For ages, it looked like RB Leipzig striker Timo Werner was destined for Anfield (and not just as an opposing player). Then news broke on Thursday that Chelsea were prepared to trigger his release clause, and that Liverpool apparently backed out of the deal.
It was a moment that all the FSGOut-ers and rival fans had been waiting for. Cue the outrage. Cue the top bantz.
Somehow, the ownership which had gotten everything right for the last five years, leading the club to new heights in the process, was suddenly “lacking ambition.”
It’s never a great feeling losing out on a Big Name player, especially not to a domestic and Champions League rival. But one thing is clear in all of this: it was Liverpool’s choice to let Werner go. As such, we have to examine that choice.
For me, the most obvious explanation is around market uncertainty. No one knows what the transfer market will look like going forward. While Werner’s ~£50 million release clause looked like a steal pre-crisis, it’s now impossible to know how good that value is post-crisis. When you add in the wages Chelsea were willing to pay, it would have been closer to a £100 million deal.
Clubs around Europe, Liverpool included, face an uncertain future. It’s unclear whether this season can be finished; equally, no one knows what next season will look like, when it will start, whether it can be finished, etc. No one knows how much revenue will be lost, and when—or if—things can return to “normal.” With spectators banned for the foreseeable future, and with the prospect of a second or even third wave of COVID-19 on the horizon, the club decided on a cautious, “wait and see” approach.
Moreover, Werner was always a luxury buy. We’ve watched clubs that don’t have to worry about finances, like Manchester City, go out and buy the likes of Riyad Mahrez to sit on the bench and be a rotational cog in their machine.
Liverpool were just on the verge of being able to do the same, but instead we’ll have to stick to our world-class front three of Roberto Firmino, Mohamed Salah, and Sadio Mané. It is the same first-choice front three that we would have likely had, even with Werner—at least in the short term. When you add in the likes of a fully-integrated Takumi Minamino, wonder-sub Divock Origi, and exciting up-and-coming attackers like Rhian Brewster and Harvey Elliott, Liverpool are far from desperate for good options off the bench and throughout the squad.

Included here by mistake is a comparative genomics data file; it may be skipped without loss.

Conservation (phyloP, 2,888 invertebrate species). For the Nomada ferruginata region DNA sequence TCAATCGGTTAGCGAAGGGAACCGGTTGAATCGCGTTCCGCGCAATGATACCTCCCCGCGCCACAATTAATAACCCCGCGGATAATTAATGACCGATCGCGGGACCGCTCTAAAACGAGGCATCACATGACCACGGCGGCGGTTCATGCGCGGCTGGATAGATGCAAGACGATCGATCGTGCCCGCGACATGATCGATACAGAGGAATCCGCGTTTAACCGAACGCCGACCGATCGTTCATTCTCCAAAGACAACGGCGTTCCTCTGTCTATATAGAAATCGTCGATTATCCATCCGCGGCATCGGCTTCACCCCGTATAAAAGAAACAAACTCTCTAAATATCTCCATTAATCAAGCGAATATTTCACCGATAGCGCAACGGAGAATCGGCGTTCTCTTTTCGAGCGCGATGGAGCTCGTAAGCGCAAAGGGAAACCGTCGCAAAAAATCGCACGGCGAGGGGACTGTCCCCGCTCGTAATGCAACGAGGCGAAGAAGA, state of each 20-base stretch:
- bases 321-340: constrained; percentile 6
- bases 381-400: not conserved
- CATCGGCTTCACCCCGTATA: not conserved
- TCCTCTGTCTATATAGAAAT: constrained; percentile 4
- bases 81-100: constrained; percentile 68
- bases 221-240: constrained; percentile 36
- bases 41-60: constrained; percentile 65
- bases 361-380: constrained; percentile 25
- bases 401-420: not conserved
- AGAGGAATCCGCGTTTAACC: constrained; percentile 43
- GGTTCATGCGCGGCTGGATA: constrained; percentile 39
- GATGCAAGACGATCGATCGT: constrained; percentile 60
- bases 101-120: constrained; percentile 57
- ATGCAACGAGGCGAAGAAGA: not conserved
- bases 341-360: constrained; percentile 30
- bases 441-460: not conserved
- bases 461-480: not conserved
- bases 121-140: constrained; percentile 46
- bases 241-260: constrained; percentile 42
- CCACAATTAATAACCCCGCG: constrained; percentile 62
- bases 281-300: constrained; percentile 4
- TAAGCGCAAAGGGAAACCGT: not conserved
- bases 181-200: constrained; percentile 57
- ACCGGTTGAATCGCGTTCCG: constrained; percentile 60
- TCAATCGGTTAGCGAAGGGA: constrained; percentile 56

Additionally, all the players at the club will have had plenty of rest and recovery time between matches. Asking these players to “go again” is not the same as when they have had essentially no break between seasons and international tournaments.
Naturally there is a gulf between what Werner can bring, and what we currently have at the club. He would have been a great signing: one for the future and for now. But any gains he could have given this side—one that, you may recall, hardly loses football matches—would have been marginal.
Michael Edwards & Co. must have asked themselves “is a £100 million outlay worth the marginal gains we would have gotten?” Unlike other Big Name signings—namely Virgil van Dijk and Alisson Becker, who both massively improved our squad—the answer here was clearly “no.”
As European, World, and soon-to-be English champions, we naturally wanted to strengthen from a position of strength. But equally, we cannot continue conducting business as if the world hasn’t changed. The world has, and we must adapt with it.
FSG, Klopp, and our recruitment team have hardly set a foot wrong in recent years. If they thought Werner was not worth it, I think we can trust their judgement.